var working_route:Route = Route.new(previous_route)    # Copy the previous route to make the new route
            routes.append(working_route)
            working_route.destination = LinkDestination(link, current_node)
            working_route.totaldV += link.dV
            working_route.totalt += link.t
            working_route.links.append(link)
            working_route.nodes.append(working_route.destination)
            traverse(working_route.destination, working_route)
    DisplayRoutes()
    root.get_parent().pathSelectionFlag = true   # UI control boolean


func IsBacktracking(route:Route, destinationNode:Node) -> bool:
    for nodeI in route.nodes:
        if (destinationNode == nodeI):
            return true
    return false


func LinkDestination(link:Node, originNode:Node) -> Node:    # Finds the node on the other side of a link
    for nodeI in link.connections:
        if (nodeI != originNode):
            return nodeI
    return originNode

context free – Eliminating left recursion using a loop construct

I’m trying to merge a little bit of theory with a little bit of practice. I’m writing a parser-generator that generates a top-down parser based on a given grammar.

I’d like to handle left- and right recursion properly, so they would each yield the “left-recursive” and “right-recursive” tree respectively (I’m not sure if left- and rightmost derivative would be a correct term here, that would mean the whole tree). This is very important for PEG, where the associativity and order of operations is encoded in the tree. The problem is that top-down parsers can’t deal with left-recursion directly.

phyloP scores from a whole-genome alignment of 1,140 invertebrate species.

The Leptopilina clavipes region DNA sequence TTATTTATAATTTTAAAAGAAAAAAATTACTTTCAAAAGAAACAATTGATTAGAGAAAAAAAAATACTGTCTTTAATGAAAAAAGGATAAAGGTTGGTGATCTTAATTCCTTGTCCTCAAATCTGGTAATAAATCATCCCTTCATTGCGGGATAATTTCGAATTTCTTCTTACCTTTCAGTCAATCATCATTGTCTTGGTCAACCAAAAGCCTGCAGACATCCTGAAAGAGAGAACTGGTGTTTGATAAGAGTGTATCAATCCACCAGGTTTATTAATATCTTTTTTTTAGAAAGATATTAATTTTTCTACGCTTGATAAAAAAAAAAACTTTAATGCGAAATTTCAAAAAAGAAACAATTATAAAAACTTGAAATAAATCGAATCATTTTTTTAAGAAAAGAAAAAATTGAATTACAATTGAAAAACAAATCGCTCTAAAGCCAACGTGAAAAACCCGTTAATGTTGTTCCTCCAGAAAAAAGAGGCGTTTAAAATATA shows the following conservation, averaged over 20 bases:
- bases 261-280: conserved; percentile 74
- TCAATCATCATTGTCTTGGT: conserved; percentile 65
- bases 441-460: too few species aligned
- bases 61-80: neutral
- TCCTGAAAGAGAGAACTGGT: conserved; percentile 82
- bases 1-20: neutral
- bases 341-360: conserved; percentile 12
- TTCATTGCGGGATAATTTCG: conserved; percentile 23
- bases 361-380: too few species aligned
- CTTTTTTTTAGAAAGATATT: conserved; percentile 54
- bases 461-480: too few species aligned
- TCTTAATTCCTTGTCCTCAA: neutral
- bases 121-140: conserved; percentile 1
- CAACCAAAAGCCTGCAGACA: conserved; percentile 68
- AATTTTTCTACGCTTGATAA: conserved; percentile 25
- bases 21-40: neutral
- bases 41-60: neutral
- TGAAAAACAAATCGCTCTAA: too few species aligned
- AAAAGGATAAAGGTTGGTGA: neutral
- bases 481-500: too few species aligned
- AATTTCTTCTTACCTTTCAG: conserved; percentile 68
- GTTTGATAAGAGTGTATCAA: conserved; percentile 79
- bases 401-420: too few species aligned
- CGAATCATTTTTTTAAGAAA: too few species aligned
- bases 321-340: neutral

I know the elimination rule for left-recursion, which is given a rule in the form

$A rightarrow A alpha_1 | dots | A alpha_n | beta_1 | dots | beta_m$

We can rewrite it into right-recursion using the following 2 rules:

$A rightarrow beta_1 A’ | dots | beta_m A’ \
A’ rightarrow alpha_1 A’ | dots | alpha_n A’ | varepsilon$

This is fine for the “formal” part, but the grammar became right-recursive. To me this rule seems like it’s just using right-recursion to essentially loop parts of the grammar.

So my idea was to introduce a looping construct that would account for folding the tree left. If I introduce a new postfix operator * that would mean repeating the construct 0 or more times, would the following also be a valid equivalent left-recursion elimination for A?

$A rightarrow (beta_1 | dots | beta_m) (alpha_1 | dots | alpha_n)^*$

Note that since the repetition can occur 0 times, this should account for the “epsilon-case” too.

I have a strong suspicion that this is equivalent, as I did something very similar when manually parsing left-associative operators in math expressions. I’d like confirmation before introducing it in a general tool.